Gord Steinke shares family connection to the Battle of Vimy Ridge

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My grandpa, Thomas H. Ford, was born near Stockport, England in 1894. The family moved to the Tisdale, Saskatchewan area to homestead when grandpa was 12 years old in 1906.

On Boxing Day 1914, grandpa enlisted with the 44th Winnipeg Battalion for the First World War. In September, he sailed on the SS Missanabie for England. He arrived in France as part of the 44th Battalion and then was soon transferred to the 29th Vancouver Battalion. He fought with a unit known as Tobin’s Tigers, named after their commanding officer.

Grandpa’s military records show he fought at most of the big battles, including The Battle of Vimy Ridge, Passchendaele, Hill 70 and the Somme. He was awarded the Croix de Guerre for bravery on the battlefield.

Grandpa kept all his military gear in an old trunk in the shed in his backyard. I remember him opening the lid and showing me his military gear as a young boy. When he held up his old officer’s uniform I couldn’t wait to put it on.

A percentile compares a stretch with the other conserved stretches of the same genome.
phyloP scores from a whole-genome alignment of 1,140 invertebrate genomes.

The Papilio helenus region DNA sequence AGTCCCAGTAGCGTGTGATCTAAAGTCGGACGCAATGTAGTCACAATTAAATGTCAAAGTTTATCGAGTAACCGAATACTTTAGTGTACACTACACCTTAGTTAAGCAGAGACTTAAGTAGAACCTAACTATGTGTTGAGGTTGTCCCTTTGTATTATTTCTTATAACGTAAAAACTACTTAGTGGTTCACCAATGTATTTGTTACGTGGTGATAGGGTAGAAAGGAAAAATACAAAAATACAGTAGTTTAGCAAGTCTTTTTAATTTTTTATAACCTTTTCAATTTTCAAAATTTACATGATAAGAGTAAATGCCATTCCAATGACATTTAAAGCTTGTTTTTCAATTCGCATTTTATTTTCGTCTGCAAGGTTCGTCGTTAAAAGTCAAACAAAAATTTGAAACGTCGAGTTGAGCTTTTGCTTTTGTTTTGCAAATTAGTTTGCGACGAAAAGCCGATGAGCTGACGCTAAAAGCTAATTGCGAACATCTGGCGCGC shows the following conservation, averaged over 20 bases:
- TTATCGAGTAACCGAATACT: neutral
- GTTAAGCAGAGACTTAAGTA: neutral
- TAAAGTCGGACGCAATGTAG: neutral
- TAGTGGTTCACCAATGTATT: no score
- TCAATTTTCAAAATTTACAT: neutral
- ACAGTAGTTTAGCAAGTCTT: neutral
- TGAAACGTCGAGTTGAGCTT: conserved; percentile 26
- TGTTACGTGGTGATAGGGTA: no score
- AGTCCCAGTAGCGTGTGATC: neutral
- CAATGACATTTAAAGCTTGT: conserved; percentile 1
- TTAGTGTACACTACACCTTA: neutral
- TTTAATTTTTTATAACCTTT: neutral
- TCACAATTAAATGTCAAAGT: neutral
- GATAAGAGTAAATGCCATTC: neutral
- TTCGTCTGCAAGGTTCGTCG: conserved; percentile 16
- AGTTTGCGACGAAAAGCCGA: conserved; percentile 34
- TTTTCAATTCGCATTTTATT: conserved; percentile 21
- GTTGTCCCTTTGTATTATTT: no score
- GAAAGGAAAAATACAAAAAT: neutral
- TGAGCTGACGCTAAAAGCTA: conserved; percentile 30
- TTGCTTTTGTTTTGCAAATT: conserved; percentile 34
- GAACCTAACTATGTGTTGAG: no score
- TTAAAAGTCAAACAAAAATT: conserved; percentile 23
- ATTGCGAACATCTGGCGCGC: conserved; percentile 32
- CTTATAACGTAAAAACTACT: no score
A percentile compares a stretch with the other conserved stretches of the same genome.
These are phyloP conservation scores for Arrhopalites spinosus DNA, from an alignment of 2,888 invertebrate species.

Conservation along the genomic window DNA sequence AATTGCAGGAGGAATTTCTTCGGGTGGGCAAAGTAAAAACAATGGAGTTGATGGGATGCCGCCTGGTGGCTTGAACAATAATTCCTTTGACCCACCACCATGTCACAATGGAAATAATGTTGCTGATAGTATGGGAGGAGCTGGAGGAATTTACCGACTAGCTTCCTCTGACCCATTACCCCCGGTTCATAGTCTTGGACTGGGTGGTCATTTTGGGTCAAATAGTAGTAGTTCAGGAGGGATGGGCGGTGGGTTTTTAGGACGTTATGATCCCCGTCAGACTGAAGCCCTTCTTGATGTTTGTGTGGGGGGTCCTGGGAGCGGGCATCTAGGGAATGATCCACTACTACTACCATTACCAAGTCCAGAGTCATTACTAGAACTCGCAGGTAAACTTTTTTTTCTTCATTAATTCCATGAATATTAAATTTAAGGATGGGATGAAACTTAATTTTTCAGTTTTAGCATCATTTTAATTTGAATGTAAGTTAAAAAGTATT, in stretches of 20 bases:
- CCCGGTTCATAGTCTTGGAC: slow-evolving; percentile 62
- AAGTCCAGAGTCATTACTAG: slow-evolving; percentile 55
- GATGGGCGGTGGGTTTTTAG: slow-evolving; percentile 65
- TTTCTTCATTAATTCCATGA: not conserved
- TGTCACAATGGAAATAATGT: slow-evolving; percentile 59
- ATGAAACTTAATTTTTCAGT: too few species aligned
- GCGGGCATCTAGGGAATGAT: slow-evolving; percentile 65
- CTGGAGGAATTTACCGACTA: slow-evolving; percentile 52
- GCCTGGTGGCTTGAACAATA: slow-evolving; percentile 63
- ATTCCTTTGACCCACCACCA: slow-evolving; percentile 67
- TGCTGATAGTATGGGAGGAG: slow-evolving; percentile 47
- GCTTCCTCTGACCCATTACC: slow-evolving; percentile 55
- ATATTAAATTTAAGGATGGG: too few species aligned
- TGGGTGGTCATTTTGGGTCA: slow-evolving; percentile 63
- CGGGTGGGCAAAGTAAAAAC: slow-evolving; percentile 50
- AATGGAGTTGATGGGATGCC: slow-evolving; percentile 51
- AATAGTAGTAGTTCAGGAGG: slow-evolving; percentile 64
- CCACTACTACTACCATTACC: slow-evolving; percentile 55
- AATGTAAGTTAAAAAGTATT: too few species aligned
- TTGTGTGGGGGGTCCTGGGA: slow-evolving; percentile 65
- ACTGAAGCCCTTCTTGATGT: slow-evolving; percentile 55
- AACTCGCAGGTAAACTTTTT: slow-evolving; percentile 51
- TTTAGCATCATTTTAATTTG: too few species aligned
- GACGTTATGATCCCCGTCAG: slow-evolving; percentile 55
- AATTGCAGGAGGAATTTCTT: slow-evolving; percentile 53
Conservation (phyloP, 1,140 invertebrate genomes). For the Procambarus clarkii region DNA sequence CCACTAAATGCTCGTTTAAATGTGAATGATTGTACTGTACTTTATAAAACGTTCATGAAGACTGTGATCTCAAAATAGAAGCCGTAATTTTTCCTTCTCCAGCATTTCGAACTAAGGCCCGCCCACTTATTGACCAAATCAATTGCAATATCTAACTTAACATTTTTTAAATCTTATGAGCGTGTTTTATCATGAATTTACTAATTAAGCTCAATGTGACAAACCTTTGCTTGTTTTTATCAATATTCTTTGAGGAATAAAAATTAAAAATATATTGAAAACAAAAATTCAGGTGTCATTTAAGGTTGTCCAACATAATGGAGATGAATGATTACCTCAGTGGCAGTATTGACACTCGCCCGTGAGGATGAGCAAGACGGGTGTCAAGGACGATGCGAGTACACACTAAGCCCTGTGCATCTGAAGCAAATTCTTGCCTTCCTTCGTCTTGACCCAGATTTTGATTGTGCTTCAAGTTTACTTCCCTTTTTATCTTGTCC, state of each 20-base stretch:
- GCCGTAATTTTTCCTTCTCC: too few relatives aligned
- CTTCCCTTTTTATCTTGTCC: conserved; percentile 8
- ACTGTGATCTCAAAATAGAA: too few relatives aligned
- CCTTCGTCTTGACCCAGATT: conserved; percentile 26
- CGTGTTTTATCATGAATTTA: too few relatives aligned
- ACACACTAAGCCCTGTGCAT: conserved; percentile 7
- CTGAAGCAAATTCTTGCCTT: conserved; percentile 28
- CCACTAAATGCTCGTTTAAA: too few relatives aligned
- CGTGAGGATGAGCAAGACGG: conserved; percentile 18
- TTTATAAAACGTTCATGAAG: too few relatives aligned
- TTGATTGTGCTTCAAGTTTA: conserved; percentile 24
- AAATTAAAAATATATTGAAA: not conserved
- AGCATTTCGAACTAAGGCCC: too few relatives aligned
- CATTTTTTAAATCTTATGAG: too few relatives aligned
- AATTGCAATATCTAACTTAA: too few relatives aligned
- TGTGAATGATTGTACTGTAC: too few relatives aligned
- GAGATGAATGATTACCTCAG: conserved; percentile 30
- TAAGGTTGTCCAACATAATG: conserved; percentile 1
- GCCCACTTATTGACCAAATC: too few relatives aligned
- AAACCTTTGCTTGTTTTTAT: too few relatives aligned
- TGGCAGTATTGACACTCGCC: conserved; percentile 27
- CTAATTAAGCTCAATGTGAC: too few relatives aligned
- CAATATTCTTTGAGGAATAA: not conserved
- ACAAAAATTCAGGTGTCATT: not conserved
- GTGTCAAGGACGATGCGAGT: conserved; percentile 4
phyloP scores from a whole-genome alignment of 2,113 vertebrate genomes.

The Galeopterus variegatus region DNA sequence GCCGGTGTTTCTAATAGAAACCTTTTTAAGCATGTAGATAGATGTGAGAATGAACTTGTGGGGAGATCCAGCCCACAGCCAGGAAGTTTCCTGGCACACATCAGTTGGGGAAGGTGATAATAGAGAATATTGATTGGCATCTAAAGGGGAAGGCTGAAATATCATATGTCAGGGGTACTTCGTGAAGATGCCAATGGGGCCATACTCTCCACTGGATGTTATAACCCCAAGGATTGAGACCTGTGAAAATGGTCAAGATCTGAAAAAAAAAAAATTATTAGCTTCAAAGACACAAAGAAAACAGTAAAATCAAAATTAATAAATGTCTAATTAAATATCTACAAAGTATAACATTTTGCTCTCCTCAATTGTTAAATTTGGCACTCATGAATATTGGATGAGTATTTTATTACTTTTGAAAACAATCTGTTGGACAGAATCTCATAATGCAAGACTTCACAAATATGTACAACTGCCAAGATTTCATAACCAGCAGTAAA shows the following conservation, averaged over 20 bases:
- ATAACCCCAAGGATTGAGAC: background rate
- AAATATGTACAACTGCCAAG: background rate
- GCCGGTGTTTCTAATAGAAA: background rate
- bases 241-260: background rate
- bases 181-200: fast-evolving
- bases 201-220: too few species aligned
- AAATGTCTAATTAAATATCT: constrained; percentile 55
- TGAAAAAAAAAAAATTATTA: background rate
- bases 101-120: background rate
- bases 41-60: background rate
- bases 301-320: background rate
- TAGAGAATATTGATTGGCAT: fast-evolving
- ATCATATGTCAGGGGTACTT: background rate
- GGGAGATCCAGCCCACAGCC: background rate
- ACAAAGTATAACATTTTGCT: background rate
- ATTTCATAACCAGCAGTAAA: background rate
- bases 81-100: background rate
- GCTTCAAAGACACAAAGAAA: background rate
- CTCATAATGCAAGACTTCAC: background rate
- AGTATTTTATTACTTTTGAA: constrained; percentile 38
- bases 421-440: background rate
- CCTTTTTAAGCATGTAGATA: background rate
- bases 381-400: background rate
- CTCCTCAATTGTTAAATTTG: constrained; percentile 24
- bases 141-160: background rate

One of the most striking aspects is his belt. The notches show how much weight he lost during the four years on the battlefields.

Thomas H. Ford’s military uniform from the First World War. Gord Steinke, Global News

One of his military accomplishments he was very proud of was being asked to be a flag bearer in a ceremony where Prince Edward (later King Edward who abdicated) took part. The picture shows thousands of soldiers in the background and Prince Edward in military uniform. Grandpa is second from the left.

Thomas H. Ford (second from the L in the group of four men on the right). Prince Edward first from the L. Gord Steinke, Global News

Considering the number of battles he was in, it’s amazing grandpa was never seriously physically injured. He did get a spot on his lungs, though, when he inhaled a whiff of mustard gas while ordering his men to put their gas masks on before he did.

Grandpa passed away in July 1972. He was given a full military funeral and is buried in the Sylvania, SK cemetery.

It’s an honour to have his uniform and to share his story. I’m sure he’d be proud to know his memory and what he did for his country will never fade away.

Submitted by Gord Steinke